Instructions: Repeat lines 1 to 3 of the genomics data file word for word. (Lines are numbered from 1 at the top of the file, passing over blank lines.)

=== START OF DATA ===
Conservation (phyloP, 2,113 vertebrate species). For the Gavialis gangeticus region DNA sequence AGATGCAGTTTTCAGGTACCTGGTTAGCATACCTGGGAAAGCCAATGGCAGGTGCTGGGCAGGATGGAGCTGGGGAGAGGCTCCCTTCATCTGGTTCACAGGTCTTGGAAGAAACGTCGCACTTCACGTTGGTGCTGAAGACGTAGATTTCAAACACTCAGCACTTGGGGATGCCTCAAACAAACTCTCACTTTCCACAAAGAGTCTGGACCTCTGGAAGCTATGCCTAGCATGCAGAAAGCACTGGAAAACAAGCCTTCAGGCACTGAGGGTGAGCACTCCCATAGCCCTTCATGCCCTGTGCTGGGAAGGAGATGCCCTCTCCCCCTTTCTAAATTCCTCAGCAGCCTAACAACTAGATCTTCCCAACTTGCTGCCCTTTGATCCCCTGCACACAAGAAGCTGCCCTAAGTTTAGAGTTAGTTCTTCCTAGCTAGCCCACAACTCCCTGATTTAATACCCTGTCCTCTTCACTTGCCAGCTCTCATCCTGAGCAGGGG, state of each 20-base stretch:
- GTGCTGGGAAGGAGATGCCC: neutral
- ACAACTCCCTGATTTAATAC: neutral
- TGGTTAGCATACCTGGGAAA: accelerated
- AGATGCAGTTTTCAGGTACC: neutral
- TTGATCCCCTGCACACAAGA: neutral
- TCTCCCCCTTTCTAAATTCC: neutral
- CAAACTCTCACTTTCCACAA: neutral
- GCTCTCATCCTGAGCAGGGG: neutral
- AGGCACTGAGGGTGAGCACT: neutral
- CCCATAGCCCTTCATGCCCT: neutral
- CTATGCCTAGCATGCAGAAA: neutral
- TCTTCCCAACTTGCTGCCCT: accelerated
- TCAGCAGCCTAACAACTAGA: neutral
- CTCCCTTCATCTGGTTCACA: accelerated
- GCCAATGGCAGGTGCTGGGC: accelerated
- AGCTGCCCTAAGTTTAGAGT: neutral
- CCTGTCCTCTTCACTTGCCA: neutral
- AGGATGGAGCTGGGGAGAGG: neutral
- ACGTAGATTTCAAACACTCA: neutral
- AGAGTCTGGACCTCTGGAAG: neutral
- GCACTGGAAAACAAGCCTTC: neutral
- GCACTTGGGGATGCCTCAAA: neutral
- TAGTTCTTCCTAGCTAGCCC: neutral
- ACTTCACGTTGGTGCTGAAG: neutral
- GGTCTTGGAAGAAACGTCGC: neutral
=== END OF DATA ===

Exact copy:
Conservation (phyloP, 2,113 vertebrate species). For the Gavialis gangeticus region DNA sequence AGATGCAGTTTTCAGGTACCTGGTTAGCATACCTGGGAAAGCCAATGGCAGGTGCTGGGCAGGATGGAGCTGGGGAGAGGCTCCCTTCATCTGGTTCACAGGTCTTGGAAGAAACGTCGCACTTCACGTTGGTGCTGAAGACGTAGATTTCAAACACTCAGCACTTGGGGATGCCTCAAACAAACTCTCACTTTCCACAAAGAGTCTGGACCTCTGGAAGCTATGCCTAGCATGCAGAAAGCACTGGAAAACAAGCCTTCAGGCACTGAGGGTGAGCACTCCCATAGCCCTTCATGCCCTGTGCTGGGAAGGAGATGCCCTCTCCCCCTTTCTAAATTCCTCAGCAGCCTAACAACTAGATCTTCCCAACTTGCTGCCCTTTGATCCCCTGCACACAAGAAGCTGCCCTAAGTTTAGAGTTAGTTCTTCCTAGCTAGCCCACAACTCCCTGATTTAATACCCTGTCCTCTTCACTTGCCAGCTCTCATCCTGAGCAGGGG, state of each 20-base stretch:
- GTGCTGGGAAGGAGATGCCC: neutral
- ACAACTCCCTGATTTAATAC: neutral